Section 230 of the Communications Decency Act: Why California Courts Interpreted It Correctly and What That Says About How We Should Change It
In 1996, Congress passed the Communications Decency Act (CDA). In 1997, the United States Supreme Court struck down most of the CDA. However, section 230, which protects providers and users of interactive computer services from liability for defamatory content posted to their platforms by third parties, remains in effect. In the California and federal judicial systems, courts interpret section 230’s immunity provisions broadly—so that the statute conveys broad immunity. This Note argues that the broad application of section 230’s protections is consistent with the intent of the statute’s drafters. However, it also contends that (1) this interpretation of section 230 has had unexpected, negative consequences for plaintiffs seeking to recover in online defamation cases and (2) that we should consider making changes to section 230 that would allow it to accomplish its original purpose while also ensuring protection for persons injured by malicious actors online.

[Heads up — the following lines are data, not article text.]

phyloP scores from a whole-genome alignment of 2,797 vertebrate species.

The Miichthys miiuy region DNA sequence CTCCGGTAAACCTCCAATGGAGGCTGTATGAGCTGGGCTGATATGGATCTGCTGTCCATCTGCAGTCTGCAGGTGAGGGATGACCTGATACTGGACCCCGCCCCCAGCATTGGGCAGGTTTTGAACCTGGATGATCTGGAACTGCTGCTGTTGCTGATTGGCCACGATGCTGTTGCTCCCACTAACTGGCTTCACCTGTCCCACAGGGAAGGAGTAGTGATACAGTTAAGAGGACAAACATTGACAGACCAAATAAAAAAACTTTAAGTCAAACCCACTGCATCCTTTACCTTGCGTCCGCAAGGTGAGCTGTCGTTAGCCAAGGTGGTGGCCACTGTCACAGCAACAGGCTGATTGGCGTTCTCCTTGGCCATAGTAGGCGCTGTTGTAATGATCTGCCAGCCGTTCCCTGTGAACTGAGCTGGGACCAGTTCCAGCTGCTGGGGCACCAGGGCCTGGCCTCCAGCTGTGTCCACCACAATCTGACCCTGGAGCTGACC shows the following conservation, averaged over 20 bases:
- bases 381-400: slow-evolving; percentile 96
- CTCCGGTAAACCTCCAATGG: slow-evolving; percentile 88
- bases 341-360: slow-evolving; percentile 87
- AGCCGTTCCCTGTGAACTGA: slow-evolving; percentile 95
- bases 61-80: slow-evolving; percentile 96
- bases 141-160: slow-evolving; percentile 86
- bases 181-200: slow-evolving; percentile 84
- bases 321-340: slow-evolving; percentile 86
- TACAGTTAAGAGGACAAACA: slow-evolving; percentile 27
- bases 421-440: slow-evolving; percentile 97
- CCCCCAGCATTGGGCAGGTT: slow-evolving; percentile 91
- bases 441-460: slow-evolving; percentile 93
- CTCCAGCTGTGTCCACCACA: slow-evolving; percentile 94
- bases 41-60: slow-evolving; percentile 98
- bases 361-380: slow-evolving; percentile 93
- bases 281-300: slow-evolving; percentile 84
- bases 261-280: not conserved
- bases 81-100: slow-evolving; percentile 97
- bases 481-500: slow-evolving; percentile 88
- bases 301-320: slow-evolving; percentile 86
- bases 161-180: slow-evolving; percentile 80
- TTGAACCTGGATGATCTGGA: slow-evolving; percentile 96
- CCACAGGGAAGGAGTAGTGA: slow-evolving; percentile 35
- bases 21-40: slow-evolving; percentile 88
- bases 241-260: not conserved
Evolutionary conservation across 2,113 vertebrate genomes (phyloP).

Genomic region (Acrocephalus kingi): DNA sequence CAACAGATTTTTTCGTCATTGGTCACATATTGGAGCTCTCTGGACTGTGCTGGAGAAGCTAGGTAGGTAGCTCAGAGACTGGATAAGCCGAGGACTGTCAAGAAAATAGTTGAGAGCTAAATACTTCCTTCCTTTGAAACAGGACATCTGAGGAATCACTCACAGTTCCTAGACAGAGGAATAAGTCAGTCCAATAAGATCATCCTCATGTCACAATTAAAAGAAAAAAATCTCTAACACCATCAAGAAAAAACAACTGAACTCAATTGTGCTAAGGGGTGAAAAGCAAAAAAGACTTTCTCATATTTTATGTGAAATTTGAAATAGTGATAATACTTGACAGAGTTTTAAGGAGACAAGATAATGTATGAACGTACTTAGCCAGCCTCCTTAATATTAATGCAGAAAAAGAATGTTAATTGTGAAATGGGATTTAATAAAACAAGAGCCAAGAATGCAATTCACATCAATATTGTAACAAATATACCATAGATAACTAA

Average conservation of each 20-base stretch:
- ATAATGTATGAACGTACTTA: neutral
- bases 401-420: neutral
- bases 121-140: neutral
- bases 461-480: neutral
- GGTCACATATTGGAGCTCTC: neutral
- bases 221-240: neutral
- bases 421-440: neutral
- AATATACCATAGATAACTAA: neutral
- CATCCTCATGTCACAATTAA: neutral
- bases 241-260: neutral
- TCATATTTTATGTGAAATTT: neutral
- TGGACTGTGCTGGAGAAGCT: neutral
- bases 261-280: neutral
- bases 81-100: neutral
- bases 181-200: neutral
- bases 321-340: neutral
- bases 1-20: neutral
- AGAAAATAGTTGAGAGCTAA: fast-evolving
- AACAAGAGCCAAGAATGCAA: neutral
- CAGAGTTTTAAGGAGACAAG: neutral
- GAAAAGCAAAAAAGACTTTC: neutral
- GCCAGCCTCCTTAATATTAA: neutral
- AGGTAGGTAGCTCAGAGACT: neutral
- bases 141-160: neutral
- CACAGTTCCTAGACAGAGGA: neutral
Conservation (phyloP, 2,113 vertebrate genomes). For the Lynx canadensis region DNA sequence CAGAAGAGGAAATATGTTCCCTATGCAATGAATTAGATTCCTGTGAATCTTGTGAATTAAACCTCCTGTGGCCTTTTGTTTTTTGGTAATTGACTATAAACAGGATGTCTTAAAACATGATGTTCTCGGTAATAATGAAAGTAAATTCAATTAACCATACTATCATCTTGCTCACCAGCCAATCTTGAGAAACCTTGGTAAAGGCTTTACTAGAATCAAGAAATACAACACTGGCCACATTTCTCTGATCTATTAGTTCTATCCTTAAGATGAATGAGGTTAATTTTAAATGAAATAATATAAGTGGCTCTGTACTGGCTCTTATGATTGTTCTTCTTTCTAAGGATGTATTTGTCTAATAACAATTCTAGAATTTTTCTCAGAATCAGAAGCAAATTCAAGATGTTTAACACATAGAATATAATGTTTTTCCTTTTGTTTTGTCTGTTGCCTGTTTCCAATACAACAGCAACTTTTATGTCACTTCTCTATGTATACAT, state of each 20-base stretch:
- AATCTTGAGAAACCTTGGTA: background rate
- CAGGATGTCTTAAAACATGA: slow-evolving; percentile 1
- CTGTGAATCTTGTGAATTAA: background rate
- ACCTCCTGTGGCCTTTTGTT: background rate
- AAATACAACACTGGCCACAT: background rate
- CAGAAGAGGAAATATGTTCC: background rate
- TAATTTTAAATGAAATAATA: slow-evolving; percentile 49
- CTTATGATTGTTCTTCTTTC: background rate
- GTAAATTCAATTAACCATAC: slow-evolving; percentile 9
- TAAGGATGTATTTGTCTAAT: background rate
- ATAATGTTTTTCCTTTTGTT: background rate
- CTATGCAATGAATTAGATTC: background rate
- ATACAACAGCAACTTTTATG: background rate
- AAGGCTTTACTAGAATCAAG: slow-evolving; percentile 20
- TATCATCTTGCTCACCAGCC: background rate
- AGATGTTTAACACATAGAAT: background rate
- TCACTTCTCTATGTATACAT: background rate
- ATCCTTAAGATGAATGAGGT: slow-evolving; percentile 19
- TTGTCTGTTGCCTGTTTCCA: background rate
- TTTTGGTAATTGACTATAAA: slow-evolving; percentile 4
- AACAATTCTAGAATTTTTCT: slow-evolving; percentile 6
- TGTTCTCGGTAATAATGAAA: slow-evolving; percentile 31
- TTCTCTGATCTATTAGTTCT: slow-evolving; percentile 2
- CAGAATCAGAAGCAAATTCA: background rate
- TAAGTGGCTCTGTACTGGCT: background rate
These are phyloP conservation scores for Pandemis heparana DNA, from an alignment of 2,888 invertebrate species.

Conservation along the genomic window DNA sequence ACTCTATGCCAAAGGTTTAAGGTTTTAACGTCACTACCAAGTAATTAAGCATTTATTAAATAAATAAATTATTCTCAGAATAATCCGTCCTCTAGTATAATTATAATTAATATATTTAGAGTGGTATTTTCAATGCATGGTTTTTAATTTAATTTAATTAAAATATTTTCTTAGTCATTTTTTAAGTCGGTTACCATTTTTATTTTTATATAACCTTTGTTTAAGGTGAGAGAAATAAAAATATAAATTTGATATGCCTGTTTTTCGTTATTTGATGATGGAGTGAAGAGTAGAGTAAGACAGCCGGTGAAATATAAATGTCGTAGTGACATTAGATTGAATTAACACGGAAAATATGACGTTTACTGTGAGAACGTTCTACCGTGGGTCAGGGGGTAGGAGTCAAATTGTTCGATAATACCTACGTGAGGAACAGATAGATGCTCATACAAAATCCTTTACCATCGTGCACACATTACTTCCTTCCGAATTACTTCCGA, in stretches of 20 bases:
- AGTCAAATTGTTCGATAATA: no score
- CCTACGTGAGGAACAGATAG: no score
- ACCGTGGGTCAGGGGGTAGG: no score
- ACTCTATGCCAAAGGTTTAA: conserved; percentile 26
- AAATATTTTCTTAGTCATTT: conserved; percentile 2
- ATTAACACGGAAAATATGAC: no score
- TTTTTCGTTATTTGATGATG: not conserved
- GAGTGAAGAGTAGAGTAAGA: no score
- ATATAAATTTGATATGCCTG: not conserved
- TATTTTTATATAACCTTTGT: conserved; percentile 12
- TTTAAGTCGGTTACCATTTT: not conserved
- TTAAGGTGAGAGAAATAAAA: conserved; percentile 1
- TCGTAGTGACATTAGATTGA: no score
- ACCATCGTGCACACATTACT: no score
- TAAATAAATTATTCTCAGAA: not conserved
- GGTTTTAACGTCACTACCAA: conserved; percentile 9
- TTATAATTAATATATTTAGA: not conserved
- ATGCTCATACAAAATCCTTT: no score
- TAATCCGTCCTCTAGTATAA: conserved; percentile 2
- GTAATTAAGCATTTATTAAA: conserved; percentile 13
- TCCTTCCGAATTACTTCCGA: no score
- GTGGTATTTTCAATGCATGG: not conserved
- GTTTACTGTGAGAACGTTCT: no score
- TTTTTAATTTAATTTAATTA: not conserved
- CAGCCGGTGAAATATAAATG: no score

E. Alex Murcia, Section 230 of the Communications Decency Act: Why California Courts Interpreted It Correctly and What That Says About How We Should Change It, 54 Loy. L.A. L. Rev. 235 (2020).
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